A black box locator is about to be loaded onto an Australian navy ship and sent out with the search effort for the missing Malaysia Airlines plane.
Prime Minister Tony Abbott told reporters on Saturday morning the black box recovery equipment was to be put on a ship in Perth.
“It will be taken to the most prospective search area and if there is good reason to deploy it, it will be deployed,” he said in Sydney.
He said no debris had been recovered despite the number of vessels in the updated search area.
“We should not underestimate the difficulty of this work,” he said.
“These are inhospitable seas. We are trying to find small bits of wreckage in a vast ocean.”
New Zealand Air Vice-Marshal Kevin Short told media on Saturday a cluster of 11 white rectangular objects was sitting just below the surface about 1600 kilometres west of Perth.
“It’s hard to identify because all you’re seeing is this one-metre rectangular piece of material.”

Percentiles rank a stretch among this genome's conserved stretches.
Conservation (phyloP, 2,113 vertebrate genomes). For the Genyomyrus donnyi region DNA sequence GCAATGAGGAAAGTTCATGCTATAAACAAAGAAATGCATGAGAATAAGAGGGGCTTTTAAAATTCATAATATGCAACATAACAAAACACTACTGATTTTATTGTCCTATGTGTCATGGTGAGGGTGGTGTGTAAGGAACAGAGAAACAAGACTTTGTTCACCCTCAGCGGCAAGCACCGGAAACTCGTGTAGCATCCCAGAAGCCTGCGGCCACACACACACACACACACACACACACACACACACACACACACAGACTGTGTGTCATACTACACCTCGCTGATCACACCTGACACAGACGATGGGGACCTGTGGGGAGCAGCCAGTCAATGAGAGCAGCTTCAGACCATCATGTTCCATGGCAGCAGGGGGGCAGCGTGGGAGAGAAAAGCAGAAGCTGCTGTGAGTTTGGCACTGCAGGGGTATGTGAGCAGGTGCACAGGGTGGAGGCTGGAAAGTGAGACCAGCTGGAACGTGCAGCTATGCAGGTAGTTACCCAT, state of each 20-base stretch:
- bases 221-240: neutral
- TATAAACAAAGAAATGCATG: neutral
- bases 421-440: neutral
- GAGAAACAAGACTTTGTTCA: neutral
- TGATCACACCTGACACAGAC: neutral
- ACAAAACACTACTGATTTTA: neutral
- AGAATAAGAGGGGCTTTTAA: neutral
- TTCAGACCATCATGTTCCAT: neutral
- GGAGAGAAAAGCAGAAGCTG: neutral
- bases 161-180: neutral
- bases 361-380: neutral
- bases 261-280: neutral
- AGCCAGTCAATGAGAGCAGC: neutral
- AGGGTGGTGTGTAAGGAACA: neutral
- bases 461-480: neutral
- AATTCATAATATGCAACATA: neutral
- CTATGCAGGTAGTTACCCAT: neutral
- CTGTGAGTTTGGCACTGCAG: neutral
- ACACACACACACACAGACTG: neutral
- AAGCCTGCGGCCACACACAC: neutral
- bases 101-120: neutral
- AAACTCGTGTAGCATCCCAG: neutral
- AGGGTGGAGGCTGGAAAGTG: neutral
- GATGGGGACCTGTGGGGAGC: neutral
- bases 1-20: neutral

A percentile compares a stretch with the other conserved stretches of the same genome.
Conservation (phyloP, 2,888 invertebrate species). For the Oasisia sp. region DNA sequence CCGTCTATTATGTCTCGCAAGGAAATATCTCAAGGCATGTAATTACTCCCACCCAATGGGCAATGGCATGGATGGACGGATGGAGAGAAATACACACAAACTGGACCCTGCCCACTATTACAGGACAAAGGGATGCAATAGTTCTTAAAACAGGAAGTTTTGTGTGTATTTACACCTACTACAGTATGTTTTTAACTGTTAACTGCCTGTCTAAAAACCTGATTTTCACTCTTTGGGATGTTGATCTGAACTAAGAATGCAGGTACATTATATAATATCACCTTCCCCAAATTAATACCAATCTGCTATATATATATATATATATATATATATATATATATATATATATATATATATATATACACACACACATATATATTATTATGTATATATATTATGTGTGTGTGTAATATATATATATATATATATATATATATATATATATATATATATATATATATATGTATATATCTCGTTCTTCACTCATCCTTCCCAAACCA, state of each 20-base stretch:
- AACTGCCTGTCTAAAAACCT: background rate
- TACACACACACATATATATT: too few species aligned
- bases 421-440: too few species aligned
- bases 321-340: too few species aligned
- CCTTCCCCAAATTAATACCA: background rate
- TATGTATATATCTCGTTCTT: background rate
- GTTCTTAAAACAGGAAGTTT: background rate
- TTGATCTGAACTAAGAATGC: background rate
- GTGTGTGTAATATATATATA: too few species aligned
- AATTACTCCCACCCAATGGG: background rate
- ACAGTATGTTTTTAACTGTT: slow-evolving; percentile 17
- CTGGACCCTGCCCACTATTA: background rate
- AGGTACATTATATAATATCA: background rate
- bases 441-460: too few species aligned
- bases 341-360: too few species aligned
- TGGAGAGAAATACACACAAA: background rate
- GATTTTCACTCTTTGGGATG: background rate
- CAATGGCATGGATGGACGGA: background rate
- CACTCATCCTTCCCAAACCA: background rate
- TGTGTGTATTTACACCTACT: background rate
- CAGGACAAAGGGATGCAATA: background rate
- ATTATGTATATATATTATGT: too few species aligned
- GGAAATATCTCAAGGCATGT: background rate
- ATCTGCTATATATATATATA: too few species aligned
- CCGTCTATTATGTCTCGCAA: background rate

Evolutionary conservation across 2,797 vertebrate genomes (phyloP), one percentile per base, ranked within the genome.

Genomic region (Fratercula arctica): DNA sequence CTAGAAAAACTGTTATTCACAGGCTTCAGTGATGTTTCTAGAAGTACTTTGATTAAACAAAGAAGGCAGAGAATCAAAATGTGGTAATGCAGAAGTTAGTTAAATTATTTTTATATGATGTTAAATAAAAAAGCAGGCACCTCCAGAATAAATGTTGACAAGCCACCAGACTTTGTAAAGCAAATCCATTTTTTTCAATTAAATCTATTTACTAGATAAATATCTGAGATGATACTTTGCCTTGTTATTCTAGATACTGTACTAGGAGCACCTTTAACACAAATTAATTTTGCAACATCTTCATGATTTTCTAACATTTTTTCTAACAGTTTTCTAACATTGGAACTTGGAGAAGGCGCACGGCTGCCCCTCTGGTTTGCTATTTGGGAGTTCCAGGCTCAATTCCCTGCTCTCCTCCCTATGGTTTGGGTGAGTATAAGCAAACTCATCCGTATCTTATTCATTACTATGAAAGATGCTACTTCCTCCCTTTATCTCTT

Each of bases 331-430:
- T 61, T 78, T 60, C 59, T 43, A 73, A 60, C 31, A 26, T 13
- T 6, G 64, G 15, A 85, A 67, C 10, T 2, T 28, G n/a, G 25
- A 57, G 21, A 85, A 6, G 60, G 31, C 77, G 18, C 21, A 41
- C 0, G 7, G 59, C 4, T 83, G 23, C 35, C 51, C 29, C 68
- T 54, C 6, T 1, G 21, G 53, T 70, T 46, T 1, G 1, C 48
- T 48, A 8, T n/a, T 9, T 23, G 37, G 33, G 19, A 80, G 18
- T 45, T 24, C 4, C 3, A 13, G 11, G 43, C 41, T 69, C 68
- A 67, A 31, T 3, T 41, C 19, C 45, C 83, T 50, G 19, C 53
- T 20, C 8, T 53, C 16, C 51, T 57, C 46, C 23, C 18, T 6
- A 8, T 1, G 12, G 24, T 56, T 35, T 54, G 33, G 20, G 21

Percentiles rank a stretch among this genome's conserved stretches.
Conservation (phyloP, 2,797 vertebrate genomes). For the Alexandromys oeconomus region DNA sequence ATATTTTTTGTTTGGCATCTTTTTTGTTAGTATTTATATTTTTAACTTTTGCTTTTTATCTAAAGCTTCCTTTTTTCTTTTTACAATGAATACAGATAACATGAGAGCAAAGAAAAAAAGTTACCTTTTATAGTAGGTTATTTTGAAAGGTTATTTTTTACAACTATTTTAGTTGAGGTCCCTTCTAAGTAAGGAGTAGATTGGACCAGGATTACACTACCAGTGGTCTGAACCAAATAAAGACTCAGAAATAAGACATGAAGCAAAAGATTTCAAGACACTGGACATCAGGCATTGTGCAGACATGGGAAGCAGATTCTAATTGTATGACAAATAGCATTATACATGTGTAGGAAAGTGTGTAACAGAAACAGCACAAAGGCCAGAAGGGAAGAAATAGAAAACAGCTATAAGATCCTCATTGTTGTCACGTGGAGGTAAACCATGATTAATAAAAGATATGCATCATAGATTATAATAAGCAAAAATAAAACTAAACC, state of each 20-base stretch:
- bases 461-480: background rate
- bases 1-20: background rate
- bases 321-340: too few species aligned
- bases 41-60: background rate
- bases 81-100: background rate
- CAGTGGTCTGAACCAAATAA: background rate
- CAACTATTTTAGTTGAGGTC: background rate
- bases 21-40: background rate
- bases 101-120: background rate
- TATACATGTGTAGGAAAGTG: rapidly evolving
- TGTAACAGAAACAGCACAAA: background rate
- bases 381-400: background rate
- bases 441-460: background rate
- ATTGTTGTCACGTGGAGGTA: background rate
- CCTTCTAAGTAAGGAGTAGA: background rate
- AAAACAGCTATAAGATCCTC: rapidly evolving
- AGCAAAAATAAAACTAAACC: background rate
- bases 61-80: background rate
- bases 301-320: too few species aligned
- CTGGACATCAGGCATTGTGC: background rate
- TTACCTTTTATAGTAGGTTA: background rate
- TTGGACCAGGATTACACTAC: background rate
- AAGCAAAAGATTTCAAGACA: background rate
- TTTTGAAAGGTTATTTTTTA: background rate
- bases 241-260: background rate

The search area west of Perth shifted north on Friday after the likely path of MH370 was updated.
Five aircraft also spotted debris in the ocean on Friday.
But the Australian Maritime Safety Authority (AMSA) warns the objects cannot be verified as linked to the Malaysia Airlines flight until they are picked up by ships.
Authorities say weather conditions for Saturday’s search are favourable but expected to deteriorate in the afternoon.
Eight aircraft and six ships are involved in the search.
The plane carrying 239 people, including six Australians and two New Zealanders, disappeared on March 8.